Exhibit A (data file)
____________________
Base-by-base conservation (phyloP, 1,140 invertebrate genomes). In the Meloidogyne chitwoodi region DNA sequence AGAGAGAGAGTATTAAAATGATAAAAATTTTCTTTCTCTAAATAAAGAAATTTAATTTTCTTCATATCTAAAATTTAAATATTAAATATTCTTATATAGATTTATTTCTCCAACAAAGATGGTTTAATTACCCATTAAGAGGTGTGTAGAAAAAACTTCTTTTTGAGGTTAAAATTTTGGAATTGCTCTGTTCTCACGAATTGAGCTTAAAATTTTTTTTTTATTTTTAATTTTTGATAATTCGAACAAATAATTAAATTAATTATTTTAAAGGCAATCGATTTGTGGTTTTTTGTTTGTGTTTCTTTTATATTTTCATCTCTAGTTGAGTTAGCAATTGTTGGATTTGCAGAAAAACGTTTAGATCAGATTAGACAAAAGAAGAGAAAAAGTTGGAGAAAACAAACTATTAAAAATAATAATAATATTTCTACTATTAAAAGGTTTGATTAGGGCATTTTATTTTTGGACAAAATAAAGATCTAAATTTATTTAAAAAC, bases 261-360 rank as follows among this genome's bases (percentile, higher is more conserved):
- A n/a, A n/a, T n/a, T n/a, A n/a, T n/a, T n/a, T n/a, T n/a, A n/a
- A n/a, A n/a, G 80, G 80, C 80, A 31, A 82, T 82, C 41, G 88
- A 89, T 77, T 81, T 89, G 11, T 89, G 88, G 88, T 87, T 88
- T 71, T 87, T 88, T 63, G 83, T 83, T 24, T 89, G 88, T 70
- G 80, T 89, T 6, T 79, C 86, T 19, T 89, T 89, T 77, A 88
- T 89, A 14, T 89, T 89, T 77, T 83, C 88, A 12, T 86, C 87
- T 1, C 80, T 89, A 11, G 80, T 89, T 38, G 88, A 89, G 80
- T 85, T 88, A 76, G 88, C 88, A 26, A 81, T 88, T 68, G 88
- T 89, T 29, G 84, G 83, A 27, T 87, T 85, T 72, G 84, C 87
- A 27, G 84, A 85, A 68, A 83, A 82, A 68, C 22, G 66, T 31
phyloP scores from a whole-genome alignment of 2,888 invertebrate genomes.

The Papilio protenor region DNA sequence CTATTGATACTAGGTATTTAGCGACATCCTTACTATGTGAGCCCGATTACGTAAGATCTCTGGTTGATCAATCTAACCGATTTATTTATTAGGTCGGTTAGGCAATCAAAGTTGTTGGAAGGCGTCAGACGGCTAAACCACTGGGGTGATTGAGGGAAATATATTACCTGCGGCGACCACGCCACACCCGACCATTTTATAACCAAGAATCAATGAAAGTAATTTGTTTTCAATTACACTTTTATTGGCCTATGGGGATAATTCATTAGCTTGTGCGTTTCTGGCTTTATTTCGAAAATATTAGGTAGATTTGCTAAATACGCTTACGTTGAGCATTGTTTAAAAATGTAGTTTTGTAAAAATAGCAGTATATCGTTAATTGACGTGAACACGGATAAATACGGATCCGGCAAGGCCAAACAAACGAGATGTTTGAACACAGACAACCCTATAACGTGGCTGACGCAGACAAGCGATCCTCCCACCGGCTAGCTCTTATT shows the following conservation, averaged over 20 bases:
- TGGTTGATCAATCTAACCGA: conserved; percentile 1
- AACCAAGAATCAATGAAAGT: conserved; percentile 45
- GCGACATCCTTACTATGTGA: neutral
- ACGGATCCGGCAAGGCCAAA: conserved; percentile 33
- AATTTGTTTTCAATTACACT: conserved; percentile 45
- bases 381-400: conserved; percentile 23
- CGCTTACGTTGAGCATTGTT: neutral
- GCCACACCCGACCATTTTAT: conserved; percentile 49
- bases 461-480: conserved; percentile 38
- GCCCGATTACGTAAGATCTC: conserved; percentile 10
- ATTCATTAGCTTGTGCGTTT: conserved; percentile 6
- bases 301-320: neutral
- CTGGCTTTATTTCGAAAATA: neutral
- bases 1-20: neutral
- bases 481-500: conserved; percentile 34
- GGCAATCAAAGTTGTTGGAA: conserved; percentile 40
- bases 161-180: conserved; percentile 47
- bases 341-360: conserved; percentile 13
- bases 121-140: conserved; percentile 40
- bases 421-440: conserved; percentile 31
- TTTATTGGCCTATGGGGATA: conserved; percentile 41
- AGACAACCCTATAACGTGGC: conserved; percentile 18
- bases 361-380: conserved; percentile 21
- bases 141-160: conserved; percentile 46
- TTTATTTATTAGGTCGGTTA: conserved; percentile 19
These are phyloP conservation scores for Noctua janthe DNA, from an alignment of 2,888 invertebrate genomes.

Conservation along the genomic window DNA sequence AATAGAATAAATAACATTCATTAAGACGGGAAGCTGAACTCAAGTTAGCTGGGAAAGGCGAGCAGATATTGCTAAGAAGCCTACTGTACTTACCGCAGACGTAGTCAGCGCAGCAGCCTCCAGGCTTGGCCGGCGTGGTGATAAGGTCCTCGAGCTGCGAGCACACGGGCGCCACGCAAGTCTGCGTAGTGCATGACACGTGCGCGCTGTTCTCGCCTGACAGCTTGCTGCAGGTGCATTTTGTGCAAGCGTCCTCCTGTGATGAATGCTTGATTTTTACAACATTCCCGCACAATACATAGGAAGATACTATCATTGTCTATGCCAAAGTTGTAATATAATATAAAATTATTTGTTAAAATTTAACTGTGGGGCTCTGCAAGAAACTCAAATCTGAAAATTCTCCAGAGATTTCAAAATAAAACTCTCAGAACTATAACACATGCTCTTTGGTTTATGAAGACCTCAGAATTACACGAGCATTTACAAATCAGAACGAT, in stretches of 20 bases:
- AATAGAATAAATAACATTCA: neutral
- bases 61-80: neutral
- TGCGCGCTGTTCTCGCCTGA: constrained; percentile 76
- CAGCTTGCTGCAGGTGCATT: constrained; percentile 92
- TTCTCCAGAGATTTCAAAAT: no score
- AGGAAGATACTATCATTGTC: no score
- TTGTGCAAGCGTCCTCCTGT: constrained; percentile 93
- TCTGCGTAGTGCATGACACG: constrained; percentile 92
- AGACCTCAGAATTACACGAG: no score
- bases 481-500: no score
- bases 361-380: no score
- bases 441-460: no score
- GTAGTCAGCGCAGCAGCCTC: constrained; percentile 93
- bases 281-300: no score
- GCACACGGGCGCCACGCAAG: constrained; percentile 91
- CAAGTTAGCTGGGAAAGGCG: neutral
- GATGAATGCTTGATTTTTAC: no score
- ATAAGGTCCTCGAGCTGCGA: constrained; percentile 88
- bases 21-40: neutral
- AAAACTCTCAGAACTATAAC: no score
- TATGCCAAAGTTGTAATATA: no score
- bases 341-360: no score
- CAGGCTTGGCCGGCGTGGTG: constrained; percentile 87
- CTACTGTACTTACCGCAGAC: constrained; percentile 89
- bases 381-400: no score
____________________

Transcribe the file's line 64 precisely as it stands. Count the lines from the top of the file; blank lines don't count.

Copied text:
- CTACTGTACTTACCGCAGAC: constrained; percentile 89